Best Car Detailing Techniques For Spring Cleaning!


Today I'm working on my wife's 2018 Subaru Outback. We've driven this thing all winter, and it's completely filthy. I'll show you my tips and tricks so you can perform a spring detail transformation in your driveway in just a couple hours.

Here are some tools you'll need to start: two buckets - one for the wheels and one for the paint, five to ten microfiber towels, two or three window towels, a scrubber, and a squeegee. You'll also need various wheel brushes and wheel woolies, a vacuum, interior brushes, and an aerator. 

For products, you'll need ones for the interior, exterior, engine, wheels, glass, and protection. For Weekend Warriors, a power washer, foam cannons, Quick Jack, or something similar, power tools, air diffusers, air compressors, steam machines, and steam vacuums can be helpful but not essential. 

Step one is to focus on the interior first by removing any garbage, then the rubber mats, and then the floor mats. One of the reasons I like to work on the interior first is to avoid working in water during the interior cleaning phase. The bottom of the mat's get wet if they're left on the ground after the wash, and the vacuum hose gets wet and then dirty, which can mark up the seats. Also, your shoes get wet, and you bring that moisture into the carpets. It's all just kind of a big pain in the butt that you can easily avoid. With all four doors and the trunk open, start at the driver's side and work your way around in a five-box pattern: one being the driver, two being the driver's side rear seat area, three being the trunk, four is the passenger side rear seat, and five is the passenger seat area. 

First, use compressed air, or if you don't have air, you can use a Master Blaster as well, to blow out everything from under the seats and in the spaces between the center console and the seat, cup holders, the center console seat cracks, or anything that can be easily blown out of the car or just vacuumed up later. 

Next, use Lather Interior Cleaner and an Interior Brush on the center console, the dash, the steering wheel, and seats if they're leather, then do the doors. If this is a seasonal cleanup and not a total disaster, you may not need to use steam. But because I have a child, I'm using steam to kill any germs that could be living on the door handles and everywhere else. Afterward, follow up with a vacuum first because one, I don't plan to put my feet back on the carpets again, plus it's right before the steam vacuum phase, which can get clogged with oversized rocks or junk that's on the floor.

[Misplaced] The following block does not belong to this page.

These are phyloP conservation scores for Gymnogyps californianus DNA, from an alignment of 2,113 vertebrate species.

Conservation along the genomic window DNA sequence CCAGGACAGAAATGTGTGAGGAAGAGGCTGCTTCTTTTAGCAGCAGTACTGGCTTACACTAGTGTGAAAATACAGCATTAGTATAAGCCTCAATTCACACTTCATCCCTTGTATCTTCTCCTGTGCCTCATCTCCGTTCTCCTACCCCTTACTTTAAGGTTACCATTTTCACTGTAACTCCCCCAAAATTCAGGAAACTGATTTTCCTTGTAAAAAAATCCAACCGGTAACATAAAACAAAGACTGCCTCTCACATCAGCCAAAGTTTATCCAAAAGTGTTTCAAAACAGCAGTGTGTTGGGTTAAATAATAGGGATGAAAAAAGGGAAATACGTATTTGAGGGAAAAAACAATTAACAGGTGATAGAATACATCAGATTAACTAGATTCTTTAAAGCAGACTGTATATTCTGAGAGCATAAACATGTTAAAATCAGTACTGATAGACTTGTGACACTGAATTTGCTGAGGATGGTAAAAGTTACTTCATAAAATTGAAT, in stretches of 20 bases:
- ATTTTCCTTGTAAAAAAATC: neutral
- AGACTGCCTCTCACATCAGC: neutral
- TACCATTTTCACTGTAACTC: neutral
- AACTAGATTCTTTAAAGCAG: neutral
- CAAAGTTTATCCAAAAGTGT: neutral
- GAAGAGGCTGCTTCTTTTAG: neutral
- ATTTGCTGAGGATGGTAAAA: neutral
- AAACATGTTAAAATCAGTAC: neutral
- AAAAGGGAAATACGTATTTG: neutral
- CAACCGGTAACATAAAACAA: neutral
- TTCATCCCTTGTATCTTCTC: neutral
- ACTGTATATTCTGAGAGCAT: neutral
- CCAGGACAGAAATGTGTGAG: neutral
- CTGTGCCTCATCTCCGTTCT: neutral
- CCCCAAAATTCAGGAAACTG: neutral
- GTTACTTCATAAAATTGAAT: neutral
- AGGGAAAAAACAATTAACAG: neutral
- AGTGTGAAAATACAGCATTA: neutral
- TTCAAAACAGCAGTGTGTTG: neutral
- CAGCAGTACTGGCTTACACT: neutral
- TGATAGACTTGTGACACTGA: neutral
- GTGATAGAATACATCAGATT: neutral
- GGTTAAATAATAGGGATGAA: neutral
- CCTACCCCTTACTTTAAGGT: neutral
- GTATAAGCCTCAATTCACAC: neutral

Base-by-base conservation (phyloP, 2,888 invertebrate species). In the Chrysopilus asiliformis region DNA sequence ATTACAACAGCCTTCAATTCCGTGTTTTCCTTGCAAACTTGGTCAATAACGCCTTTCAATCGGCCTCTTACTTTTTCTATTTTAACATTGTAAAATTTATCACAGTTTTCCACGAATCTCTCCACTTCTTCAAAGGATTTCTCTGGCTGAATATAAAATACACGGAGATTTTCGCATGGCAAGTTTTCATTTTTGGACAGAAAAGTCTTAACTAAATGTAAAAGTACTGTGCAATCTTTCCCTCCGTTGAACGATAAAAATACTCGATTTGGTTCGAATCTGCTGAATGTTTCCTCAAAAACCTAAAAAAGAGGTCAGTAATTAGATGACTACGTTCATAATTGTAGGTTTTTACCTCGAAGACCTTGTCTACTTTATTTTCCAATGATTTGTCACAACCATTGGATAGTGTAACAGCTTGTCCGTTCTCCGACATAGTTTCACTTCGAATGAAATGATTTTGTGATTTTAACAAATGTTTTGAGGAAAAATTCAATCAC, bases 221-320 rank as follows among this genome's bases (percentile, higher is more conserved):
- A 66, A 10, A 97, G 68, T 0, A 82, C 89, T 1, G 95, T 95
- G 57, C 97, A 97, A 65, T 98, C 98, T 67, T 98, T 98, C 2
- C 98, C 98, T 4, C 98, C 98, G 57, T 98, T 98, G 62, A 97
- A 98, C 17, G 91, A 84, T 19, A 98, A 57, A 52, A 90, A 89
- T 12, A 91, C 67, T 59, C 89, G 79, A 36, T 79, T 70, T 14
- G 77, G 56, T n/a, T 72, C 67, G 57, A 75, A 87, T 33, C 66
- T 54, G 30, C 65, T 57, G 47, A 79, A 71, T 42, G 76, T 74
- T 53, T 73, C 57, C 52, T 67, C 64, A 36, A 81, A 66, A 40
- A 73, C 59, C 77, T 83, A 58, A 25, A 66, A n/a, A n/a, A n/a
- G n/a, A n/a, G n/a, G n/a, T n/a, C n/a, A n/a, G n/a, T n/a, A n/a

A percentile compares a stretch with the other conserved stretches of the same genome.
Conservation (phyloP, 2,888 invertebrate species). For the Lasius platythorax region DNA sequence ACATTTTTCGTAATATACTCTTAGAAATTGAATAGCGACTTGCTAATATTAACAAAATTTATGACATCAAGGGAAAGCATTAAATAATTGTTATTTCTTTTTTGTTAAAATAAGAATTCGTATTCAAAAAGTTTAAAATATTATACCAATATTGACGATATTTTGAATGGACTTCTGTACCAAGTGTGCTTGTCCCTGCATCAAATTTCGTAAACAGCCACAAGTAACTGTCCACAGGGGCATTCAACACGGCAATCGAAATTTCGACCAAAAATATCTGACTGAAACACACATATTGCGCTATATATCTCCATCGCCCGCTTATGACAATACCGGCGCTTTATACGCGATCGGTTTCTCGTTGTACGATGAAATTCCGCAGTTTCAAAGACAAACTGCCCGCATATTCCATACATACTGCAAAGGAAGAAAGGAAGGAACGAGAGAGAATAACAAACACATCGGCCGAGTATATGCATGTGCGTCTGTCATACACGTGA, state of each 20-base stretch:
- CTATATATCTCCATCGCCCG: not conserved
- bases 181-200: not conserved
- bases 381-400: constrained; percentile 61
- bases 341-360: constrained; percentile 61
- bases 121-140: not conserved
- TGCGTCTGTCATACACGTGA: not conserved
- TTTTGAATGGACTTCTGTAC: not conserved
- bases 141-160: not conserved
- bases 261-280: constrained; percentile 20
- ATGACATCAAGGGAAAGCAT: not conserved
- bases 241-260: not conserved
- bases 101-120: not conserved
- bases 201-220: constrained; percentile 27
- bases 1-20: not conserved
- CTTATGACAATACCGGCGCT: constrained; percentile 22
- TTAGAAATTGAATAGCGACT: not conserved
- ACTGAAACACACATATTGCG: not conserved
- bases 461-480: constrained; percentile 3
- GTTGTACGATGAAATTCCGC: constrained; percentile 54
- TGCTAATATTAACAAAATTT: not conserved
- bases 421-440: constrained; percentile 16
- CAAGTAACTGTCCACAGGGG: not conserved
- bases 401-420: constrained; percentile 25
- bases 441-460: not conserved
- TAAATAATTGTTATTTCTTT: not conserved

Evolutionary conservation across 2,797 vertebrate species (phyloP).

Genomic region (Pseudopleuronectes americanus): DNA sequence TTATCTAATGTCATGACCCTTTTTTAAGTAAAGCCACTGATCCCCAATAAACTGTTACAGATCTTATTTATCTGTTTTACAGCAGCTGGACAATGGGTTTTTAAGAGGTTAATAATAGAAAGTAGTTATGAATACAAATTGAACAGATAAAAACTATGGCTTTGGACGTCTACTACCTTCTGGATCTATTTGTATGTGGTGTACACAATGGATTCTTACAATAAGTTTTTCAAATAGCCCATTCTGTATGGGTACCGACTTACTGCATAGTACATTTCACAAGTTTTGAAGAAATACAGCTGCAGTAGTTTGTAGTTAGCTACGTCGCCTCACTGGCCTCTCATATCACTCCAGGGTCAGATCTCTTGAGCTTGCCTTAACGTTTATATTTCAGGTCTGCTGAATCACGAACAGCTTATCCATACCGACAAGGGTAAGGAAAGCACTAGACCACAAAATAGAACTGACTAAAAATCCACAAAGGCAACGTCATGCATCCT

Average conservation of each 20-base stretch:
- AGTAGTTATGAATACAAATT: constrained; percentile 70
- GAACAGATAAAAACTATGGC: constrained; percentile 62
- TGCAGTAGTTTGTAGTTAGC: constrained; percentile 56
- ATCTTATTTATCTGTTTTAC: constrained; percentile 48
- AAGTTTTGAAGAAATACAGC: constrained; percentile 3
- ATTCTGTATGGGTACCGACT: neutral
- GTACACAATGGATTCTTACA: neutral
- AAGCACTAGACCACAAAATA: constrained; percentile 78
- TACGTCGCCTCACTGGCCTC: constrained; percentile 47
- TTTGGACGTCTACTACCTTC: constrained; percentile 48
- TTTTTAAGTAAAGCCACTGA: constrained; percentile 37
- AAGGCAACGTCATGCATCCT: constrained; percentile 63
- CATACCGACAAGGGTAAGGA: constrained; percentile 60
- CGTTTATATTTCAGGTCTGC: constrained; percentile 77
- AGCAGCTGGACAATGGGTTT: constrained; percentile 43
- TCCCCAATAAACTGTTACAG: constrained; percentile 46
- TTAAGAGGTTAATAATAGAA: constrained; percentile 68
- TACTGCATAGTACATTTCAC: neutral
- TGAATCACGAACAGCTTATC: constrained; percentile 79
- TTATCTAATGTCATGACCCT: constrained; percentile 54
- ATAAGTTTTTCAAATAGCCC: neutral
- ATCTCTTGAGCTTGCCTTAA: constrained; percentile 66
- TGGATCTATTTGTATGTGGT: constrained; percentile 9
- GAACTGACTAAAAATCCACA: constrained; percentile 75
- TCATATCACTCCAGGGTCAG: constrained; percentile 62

Since we have full cloth seats, I put Shag Fabric Cleaner in the aerator about 50/50 with water, then spray the foam for more even coverage. On the heavier stains, I'll use Shag Fabric Cleaner undiluted directly from the RTU bottle. Let the cleaner sit for about a minute or two, then gently scrub the fibers. As the detailer, you have to decide how much force and aggression is reasonable based on the condition of the fabric and the level of dirt present. With the dirt now lifted to the surface, I use the AMMO US Steam Vacuum to remove it from the fibers. The steam allows it to dry much faster. However, if your car requires super hot water because of the level of dirt and stains, etc., then use the hot water shampoo machine. But if you don't have any of these fancy tools, that's fine too. A bucket of warm water mixed with some Shag Fabric Cleaner and a soft bristle brush is going to work totally fine. You just need lots of towels to blot and air dry the material before you sit down.                                      

Next, fill your buckets with Brute Wheel Soap and various wheel woolies for the wheels. Different lengths and sizes of Two-tier Wheel Brushes, along with a blue towel, are essential tools for the task. The other bucket is designated as a paint bucket, containing five or six microfiber wash towels mixed with three or four squirts of Foam Paint Cleanser and three or four squirts of Boost Anti-Salt. With the wheel buckets and tools ready, the next step involves opening the engine and rinsing the area. This can be done using a hose, a power washer, or an aerator to create frothy water. If you don't have access to water, especially in apartments or drought areas, you can use the frothy water method. For those with older engines or concerns about using water, sticking with the aerator helps avoid excessive water usage. 

 After the initial rinse, the engine is coated with Titan 12 Degreaser and scrubbed using various wheel brushes. This is followed by another rinse. Modern engines are robust and can handle water without issues, but it's crucial to avoid areas like the alternator, battery, and fuse box. These sensitive parts should be dried with compressed air or a Master Blaster and a towel. After the drying phase, it's always a good practice to check and replace the air filter if needed. After cleaning the engine, the next step is a pre-wash on super dirty cars or post-winter cleanings. Titan 12 Degreaser is sprayed on the lower portions of the paint, such as the front bumper and behind the wheels. After letting it dwell for a few minutes, it's time to focus on the wheels.